Ofsted fears over illegal schools across region

By Jack Averty | Education | Published:

Illegal schools allegedly operating in the West Midlands are being probed by Ofsted.

Ofsted investigated 75 illegal schools in the West Midlands

The education watchdog has investigated 75 schools for allegedly operating illegally between January 2016 and December last year.

Of these, 35 were inspected in person and 12 warning notices were issued.

The number of investigations by Ofsted into premises in the West Midlands, including Staffordshire and Shropshire, is the most of any region outside London.

There is no breakdown of exactly where the schools are.

An unregistered, or illegal, school is defined as a setting operating as an independent school, without registration. It is a criminal offence to operate an unregistered independent school in England.

Ofsted’s deputy director in charge of the unregistered schools taskforce, Victor Shafiee, said: “We continue to have serious concerns about unregistered schools. As the data shows, this is not simply an issue with faith settings, nor is it limited to certain areas of the country.

“Unregistered schools come in many shapes and sizes, and not all of them are run with malicious intent. But, all children deserve the best. These settings deny children a proper education and can leave them at risk of harm.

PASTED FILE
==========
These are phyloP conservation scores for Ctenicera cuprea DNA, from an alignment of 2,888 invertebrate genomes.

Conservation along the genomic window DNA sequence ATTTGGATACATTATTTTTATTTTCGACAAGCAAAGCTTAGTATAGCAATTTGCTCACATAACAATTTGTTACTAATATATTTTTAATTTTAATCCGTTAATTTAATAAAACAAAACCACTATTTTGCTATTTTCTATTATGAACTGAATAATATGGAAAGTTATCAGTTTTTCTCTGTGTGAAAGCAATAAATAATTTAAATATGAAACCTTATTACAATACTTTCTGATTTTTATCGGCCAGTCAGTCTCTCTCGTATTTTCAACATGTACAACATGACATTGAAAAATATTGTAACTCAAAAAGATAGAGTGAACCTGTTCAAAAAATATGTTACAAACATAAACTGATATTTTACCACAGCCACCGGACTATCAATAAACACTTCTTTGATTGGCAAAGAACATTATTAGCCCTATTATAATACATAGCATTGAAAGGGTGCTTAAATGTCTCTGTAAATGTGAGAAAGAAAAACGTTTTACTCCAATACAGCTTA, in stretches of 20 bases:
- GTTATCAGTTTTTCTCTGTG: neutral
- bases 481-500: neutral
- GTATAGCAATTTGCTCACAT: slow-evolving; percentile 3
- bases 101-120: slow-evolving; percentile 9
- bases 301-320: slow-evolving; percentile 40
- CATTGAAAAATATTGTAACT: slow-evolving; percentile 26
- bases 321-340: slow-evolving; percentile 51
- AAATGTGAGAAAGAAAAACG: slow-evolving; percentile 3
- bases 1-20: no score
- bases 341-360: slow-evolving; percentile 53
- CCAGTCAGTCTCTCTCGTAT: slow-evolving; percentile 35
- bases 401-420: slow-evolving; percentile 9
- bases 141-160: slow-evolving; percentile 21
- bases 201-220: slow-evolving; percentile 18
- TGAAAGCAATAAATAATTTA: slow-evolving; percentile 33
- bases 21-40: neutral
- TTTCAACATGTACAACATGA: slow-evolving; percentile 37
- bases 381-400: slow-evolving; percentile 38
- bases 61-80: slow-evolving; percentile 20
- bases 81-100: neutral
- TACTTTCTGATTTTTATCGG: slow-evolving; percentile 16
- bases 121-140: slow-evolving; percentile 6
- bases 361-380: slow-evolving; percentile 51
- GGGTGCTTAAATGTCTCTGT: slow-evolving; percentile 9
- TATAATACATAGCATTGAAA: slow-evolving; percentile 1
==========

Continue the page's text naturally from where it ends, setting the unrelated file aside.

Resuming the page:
“The problem here is first and foremost about safeguarding. Many of these places are unsafe – with poor facilities and hygiene, badly trained or untrained staff, who may not have had any employment checks made on them, and little care for children’s health and well-being.


“We need to make sure children are safe and receiving a good education that prepares them for life in modern Britain.

Ofsted will continue to do everything we can to investigate and inspect unregistered schools, and where necessary we will seek to prosecute those running them.”

Across the UK, between 2016 and 2018, Ofsted carried out 521 investigations leading to 71 warning notices.

Of these, 15 have closed their doors.

Liberal Democrat campaigner Ian Jenkins said: “Government ministers have a basic responsibility to ensure that children are kept safe, and yet despite warning after warning, they have dragged their feet on this very serious issue, leaving children in unregistered schools where they could be in harm’s way.”

Jack Averty

By Jack Averty
Senior Reporter - @javerty_star

Reporter with the Express & Star, based at head office in Wolverhampton


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